The horseplay might be an indication that this trio is indeed a group of bona fide siblings rather than actors brought in to play specific roles. But there’s a distinct lack of the tantrums, yelling or bickering that are common among sisters and brothers their age. Charity and Roger never once have to scold the kids or even ask them to calm down. The children simply interact with each other in a respectful, marvelous way.
Finally, Roger explains the family’s secret. “Charity has her own sort of personal sign language with them,” he says. “It’s hand signals. All she has to do is make a signal and they know. I was mystified when I met them.”
To the untrained eye, the signal goes unnoticed, but Roger points it out later when the kids get a little too excited after scouting the majestic MS Mount Washington steamship. Sure enough, all it takes is a hand motion from Charity, and the children snap to attention like little cadets.
Winnipesaukee regulars like to make spotting the “Old Mount” somewhat of a game. The Boston & Maine Railroad Company built the original vessel in the late 1800s to ferry travelers from one side of the lake to the other. Unfortunately, the ship perished in a fire while in port in the 1930s. The owner, Leander Lavallee, was determined to replace the iconic vessel. He located a steamship for sale on Vermont’s Lake Champlain, disassembled it, sent the pieces via rail and had it reassembled on Lake Winnipesaukee. No wonder people cheer when they see her peek around an island. The ship is also at the center of the community’s unofficial “Ice-Out” contest each year. Locals try to guess the date when the “Old Mount” will be able to make her first spring run from her main port in Center Harbor to her other four ports.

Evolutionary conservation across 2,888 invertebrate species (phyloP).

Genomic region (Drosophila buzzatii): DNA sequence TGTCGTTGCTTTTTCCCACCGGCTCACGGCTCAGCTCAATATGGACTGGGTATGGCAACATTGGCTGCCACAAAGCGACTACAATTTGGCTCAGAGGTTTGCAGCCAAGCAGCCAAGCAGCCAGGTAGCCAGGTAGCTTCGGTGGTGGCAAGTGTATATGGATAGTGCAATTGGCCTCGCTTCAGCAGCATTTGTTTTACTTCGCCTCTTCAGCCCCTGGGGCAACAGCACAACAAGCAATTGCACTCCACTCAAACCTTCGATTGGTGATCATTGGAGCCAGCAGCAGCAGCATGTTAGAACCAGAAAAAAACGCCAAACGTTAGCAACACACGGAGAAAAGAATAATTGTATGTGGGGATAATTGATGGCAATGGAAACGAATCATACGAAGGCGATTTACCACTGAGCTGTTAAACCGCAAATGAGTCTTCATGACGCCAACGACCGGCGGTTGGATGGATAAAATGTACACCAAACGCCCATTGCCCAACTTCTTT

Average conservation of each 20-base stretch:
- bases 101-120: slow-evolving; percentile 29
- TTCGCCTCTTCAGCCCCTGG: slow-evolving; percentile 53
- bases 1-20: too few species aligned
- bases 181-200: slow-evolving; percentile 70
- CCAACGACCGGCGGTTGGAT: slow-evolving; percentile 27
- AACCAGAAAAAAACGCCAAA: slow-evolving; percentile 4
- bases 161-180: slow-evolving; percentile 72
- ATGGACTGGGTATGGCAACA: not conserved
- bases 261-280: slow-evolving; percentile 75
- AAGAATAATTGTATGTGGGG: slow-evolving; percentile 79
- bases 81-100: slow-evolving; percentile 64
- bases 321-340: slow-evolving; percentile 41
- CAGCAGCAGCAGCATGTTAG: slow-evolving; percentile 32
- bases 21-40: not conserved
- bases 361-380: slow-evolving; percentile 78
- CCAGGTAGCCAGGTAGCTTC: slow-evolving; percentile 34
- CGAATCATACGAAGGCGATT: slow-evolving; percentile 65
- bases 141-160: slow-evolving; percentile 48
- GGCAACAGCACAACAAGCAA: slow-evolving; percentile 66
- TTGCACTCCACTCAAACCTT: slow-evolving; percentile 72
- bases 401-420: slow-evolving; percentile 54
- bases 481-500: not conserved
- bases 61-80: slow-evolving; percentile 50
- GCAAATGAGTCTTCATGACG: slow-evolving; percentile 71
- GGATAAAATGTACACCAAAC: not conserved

Another famous vessel that makes rounds on Lake Winnipesaukee is the mail boat, Sophie C. The Sophie C delivers mail to islanders and camp kids from June to September and is the country’s oldest floating post office. Tourists can enjoy a cruise on it during the boat’s daily island runs. And those with postal service needs can come aboard to buy stamps, mail packages and even grab an ice cream cone.
But the boat of the moment for the Landry-Montbleau family is the Sea Ray 330 Sundancer. The vessel is Roger’s third Sea Ray. He previously owned a 280 Sundancer and a 310 Sundancer, all bought from Irwin Marine. “They’re amazing,”Roger says. “They really know how to take care of you.”
Roger bought his first boat after laying eyes on it at a boat show. He imagined what it would be like to have a beautiful woman on his arm while cruising across the water. That dream came true after he met Charity. She was the inspiration for the name of his third boat, Cha-Cha-Cha. “She’s a professional dancer,” he explains as he docks the boat back at Spinnaker Cove Yacht Club, “and I am madly in love with this woman.” He gets up from the helm, grabs his gal by the hand and waist and then artfully dips her. She kicks up a long, graceful leg and throws her blonde hair back with a laugh. Actors or not, they’ve got their roles down pat.